Home Princeton Packet

Princeton Council endorses proposed legislation to create reparations for slavery task force

Princeton has joined the growing list of towns that have endorsed proposed legislation to establish a state-level task force to study making reparations to African Americans living in New Jersey who are the descendants of slaves.

The Princeton Council adopted a resolution in support of state Senate Bill S-386 and its companion, state Assembly Bill A-938, at its Nov. 14 meeting. The two bills, which would establish the New Jersey Reparations Task Force, are pending in the state legislature. They were introduced Jan. 11.

The two bills were endorsed by Lawrence Township in May. The bills also have been endorsed by the City of Trenton, East Orange, South Orange, Maplewood, Plainfield, Montclair and Newark. Mercer County also endorsed it.

The proposed bills, if enacted into law, would create an 11-member task force to “examine the lingering negative effects of slavery on living African Americans and on society in New Jersey and the United States,” according to the state Senate bill.

The task force would make “recommendations for remedies, as well as what form those remedies would take and to whom those remedies would be awarded,” according to the state Senate bill.

The task force would have two years to complete its mission.

The Princeton Council stated in its resolution of support that the town is committed to racial justice and equity, and reiterated that it had adopted a resolution in 2020 that recognized racism as a public health crisis.

The six-page resolution, which was drafted by Not In Our Town’s Truth and Transformation Committee, outlined the history of slavery in New Jersey and the United States.

The resolution also discussed the impact of “historic and continued systemic racial discrimination” – from housing and education and to the legal system.

Not In Our Town is “a multi-racial, multi-faith group of individuals who stand together for racial justice and inclusive communities,” according to its website at www.niotprinceton.org.

The resolution stated that slavery was not a Southern institution and that it made deep roots in New Jersey. The first enslaved African Americans arrived in New Netherland – which included parts of New Jersey – in the early 1600s.

As the demand for labor increased, more slaves were imported to New Jersey, the resolution said. The Province of New Jersey enacted the Slave Code in 1704, which banned Blacks – free and enslaved – from owning property. It also made it illegal for them to stay out past curfew.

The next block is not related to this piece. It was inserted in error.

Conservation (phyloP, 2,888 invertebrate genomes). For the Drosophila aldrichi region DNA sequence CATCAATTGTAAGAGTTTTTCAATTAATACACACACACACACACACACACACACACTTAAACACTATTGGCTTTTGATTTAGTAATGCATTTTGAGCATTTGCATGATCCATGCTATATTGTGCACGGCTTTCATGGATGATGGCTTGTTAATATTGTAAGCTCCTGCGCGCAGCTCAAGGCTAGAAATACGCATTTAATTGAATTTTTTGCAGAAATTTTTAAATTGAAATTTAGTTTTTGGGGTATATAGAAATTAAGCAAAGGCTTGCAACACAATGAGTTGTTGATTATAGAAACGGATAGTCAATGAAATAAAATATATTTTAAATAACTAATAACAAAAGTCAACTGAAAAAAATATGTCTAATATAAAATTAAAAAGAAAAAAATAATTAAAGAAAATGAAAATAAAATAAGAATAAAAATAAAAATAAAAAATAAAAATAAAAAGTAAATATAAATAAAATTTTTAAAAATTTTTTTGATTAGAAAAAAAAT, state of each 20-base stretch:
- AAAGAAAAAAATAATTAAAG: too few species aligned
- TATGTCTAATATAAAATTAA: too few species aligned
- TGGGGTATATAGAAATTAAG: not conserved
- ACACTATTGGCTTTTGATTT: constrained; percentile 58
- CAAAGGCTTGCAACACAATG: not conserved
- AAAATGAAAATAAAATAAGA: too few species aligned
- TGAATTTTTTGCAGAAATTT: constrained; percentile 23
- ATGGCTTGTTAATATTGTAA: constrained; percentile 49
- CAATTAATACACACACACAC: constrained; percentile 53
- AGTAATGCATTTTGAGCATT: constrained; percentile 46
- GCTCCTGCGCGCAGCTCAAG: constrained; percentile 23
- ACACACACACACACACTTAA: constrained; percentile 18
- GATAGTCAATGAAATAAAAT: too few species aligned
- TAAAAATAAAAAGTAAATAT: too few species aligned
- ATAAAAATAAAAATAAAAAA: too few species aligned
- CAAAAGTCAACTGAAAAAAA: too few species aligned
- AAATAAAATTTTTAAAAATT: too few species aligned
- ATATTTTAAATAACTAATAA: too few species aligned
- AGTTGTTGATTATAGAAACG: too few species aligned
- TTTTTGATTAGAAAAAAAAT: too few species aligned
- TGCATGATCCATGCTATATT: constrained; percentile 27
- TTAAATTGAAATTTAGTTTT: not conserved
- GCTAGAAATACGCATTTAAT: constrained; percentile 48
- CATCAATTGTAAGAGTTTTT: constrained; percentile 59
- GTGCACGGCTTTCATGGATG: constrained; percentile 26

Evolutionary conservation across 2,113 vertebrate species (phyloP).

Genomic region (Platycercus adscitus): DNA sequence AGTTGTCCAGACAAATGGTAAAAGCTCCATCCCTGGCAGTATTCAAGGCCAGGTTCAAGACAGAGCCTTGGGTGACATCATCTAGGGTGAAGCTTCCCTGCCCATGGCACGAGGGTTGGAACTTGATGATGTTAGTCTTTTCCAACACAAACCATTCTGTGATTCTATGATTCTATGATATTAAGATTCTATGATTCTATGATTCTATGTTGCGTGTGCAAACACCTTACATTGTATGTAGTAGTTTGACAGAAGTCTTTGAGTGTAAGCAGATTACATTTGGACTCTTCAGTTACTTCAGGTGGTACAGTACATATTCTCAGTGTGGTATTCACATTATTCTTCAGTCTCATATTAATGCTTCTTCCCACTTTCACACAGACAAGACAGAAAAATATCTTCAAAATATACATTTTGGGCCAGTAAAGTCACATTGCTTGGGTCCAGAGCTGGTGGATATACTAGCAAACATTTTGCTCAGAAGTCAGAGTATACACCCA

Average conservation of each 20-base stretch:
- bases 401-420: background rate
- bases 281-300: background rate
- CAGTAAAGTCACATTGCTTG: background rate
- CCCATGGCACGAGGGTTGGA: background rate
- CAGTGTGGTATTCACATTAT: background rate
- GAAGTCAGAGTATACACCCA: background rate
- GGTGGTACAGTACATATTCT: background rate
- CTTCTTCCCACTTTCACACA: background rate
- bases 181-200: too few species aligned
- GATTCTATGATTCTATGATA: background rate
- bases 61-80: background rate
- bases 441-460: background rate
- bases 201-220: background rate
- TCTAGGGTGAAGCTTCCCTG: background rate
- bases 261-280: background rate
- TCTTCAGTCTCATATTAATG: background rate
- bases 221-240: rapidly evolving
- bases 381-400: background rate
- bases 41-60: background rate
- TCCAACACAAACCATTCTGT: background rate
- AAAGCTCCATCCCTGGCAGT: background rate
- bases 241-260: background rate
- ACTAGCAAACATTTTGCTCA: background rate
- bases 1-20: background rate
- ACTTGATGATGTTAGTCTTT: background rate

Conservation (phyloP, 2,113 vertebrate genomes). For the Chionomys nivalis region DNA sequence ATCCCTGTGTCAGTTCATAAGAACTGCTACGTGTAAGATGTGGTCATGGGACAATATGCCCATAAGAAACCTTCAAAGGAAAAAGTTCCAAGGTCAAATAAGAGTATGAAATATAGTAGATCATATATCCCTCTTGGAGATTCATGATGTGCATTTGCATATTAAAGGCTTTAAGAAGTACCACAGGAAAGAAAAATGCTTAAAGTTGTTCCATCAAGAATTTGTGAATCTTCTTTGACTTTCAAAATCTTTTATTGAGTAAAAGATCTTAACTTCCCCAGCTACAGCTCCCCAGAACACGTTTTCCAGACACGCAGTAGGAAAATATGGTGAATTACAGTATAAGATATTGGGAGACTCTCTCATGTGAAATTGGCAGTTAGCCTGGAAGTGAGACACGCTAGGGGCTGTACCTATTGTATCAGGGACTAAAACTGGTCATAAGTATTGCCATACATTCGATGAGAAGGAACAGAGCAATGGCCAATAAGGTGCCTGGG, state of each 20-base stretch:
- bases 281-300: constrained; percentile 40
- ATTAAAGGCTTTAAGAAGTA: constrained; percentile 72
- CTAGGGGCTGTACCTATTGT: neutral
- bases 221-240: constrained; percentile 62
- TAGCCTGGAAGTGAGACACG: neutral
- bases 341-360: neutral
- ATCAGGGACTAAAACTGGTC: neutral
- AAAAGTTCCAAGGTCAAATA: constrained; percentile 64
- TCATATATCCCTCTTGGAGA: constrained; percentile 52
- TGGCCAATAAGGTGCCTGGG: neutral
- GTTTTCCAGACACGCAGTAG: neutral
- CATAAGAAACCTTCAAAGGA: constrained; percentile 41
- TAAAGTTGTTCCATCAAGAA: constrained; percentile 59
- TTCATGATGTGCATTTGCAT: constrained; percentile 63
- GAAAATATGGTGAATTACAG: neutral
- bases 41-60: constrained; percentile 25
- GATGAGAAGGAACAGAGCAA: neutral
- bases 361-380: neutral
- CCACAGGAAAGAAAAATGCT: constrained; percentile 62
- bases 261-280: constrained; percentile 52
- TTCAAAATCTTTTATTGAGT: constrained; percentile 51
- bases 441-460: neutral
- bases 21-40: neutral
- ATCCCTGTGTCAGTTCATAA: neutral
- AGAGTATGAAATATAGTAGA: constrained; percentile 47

New Jersey outlawed the importation of enslaved African Americans in 1786 and subsequently enacted a law in 1804 that abolished slavery gradually, the resolution said. But in 1844, the state restricted access to voting to white men through the New Jersey Constitution. It was the first state in the Northeast to do so, according to the resolution.

In 1863, the state Legislature approved “Peace Resolutions” that denied President Abraham Lincoln’s power to free the slaves. New Jersey also voted against the 13th Amendment to the U.S. Constitution that abolished slavery, according to the resolution.

The resolution also stated that New Jersey refused to ratify the 14th Amendment, which granted citizenship to all people born in the United States, including slaves. It also refused to ratify the 15th Amendment that granted the right to vote to African American men.

Princeton University had a reputation as being a school fit for white Southerners, the resolution stated. Nearly 40% of its students came from Southern slave-holding states, on average. The students attempted to lynch an abolitionist in 1835, according to the resolution.

The fact that Princeton University attracted Southerners impacted the manner in which the university allocated its money, and additionally shaped its longtime exclusion of African Americans from studying at the university.

Sherrod Smith, vice chairman of the Princeton Civil Rights Commission, told the Princeton Council that the resolution illuminates why it is vital for the state Legislature to approve the bills to establish a state-wide reparations task force.

There is a “moral imperative” for Princeton to join the list of towns that support the proposed bills to create the task force, he said.

From human enslavement and attempted lynching to enforced racial segregation, Princeton has its own complex history with racial inequality and violence against African American citizens, and that’s why the Civil Rights Commission is urging the Princeton Council to adopt the resolution, said Nick DiDomizio, the commission’s secretary.

Soorya Baliga, who belongs to Not In Our Town, said the resolution is “in line” with the group’s mission statement – “to identify and expose political, economic and cultural systems which enabled white supremacy to exist.”

“One force that strengthens white supremacy is the lack of accountability around these systems. Reparations is about acknowledging and addressing past and present harms so we can begin to move forward in an equitable manner,” Baliga said.

“Reparations is a step on our path to racial equity and I commend the Princeton Council for continuing to walk that path,” she said.

Princeton Councilwoman Eve Niedergang thanked Not In Our Town and the Princeton Civil Rights Commission for “bringing this forward. I hope to see speedy action on the state’s part in moving this forward.”

Exit mobile version